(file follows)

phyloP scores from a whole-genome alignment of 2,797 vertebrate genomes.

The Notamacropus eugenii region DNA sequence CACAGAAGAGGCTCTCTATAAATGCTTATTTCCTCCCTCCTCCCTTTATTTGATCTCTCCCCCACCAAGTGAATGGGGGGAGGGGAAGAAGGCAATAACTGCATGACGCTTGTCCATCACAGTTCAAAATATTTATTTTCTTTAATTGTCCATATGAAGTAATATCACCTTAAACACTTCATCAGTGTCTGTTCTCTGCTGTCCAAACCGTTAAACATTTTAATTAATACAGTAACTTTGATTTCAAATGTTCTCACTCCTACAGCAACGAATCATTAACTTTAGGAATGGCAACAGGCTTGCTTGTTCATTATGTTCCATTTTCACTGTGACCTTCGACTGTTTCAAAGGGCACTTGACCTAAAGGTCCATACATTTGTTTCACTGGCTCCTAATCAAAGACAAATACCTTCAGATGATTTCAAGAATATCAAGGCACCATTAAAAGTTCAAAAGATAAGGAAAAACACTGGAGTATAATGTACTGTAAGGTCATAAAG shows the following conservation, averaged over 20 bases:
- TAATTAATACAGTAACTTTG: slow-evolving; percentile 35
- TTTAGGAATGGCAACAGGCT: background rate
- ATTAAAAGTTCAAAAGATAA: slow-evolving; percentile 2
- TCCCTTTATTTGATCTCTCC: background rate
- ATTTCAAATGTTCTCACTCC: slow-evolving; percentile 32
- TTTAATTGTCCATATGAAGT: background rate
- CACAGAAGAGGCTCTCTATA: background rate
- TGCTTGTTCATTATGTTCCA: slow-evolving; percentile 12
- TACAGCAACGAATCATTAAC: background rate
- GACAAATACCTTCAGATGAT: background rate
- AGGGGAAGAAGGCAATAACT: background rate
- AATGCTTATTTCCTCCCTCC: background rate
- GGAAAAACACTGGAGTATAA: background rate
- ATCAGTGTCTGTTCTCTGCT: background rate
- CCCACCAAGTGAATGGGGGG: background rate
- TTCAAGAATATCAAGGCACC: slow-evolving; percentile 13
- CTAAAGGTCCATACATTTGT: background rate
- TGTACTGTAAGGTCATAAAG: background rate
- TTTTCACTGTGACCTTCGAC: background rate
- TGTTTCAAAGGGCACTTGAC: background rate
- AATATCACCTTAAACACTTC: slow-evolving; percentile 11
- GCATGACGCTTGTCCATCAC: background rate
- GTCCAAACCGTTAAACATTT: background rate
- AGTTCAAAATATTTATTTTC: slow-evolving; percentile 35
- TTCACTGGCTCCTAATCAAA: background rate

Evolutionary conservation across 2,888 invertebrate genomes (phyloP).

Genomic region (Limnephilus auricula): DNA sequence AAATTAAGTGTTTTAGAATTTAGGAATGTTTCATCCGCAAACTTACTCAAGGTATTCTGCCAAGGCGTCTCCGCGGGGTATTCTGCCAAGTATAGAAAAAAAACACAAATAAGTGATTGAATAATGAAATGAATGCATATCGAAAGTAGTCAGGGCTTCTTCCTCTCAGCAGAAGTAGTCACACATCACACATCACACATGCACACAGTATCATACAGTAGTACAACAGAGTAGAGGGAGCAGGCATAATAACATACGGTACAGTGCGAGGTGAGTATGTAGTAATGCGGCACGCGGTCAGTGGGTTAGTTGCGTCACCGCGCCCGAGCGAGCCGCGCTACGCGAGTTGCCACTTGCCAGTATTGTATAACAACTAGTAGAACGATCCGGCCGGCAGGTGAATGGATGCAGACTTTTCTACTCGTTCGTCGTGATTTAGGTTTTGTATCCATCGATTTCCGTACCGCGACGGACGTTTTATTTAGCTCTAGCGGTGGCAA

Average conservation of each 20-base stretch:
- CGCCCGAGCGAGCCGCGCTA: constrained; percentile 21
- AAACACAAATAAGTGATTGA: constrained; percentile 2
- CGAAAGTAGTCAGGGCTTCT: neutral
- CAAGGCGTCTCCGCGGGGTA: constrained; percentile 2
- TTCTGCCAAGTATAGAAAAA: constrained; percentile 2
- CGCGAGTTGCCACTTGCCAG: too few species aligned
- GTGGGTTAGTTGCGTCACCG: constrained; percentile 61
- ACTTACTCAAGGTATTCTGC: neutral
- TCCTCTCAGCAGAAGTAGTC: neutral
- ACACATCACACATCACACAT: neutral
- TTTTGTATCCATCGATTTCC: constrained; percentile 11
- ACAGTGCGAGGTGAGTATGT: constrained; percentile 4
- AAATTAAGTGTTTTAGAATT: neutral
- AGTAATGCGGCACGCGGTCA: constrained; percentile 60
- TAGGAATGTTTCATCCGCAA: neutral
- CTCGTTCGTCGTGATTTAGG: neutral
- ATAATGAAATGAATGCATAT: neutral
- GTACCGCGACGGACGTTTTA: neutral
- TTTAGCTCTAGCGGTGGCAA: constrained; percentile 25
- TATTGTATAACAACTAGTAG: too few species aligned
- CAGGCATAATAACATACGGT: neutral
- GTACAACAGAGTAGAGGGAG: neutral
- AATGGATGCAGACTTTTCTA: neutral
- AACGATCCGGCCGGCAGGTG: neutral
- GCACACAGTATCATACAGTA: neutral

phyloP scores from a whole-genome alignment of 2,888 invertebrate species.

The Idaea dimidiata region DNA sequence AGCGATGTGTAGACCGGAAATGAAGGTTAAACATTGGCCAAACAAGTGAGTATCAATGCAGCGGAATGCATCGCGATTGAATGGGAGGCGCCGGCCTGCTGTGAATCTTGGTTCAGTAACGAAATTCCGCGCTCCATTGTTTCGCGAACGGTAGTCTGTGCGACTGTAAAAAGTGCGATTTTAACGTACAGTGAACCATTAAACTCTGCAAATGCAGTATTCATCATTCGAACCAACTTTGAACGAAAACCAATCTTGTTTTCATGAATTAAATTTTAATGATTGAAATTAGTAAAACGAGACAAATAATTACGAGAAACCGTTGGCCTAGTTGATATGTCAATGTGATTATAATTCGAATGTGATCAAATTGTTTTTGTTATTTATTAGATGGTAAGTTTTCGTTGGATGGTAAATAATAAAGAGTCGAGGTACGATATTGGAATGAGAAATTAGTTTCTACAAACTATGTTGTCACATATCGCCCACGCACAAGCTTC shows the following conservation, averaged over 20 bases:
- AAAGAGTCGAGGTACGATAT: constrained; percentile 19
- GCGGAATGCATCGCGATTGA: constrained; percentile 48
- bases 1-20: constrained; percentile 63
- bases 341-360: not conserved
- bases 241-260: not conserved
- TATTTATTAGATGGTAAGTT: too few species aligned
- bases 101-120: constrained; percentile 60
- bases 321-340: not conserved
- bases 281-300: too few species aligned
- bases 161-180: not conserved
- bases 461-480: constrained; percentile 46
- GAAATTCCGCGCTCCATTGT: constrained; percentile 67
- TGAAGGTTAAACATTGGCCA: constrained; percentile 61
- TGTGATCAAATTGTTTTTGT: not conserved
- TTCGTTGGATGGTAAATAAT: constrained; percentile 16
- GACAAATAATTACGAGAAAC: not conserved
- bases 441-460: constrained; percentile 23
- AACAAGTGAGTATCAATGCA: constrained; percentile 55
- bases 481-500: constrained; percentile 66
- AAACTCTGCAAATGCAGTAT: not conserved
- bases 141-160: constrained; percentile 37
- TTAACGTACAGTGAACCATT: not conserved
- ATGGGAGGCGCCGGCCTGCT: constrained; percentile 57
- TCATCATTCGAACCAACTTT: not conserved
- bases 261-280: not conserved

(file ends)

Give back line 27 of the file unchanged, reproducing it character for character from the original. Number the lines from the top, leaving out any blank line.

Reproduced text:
- TTCACTGGCTCCTAATCAAA: background rate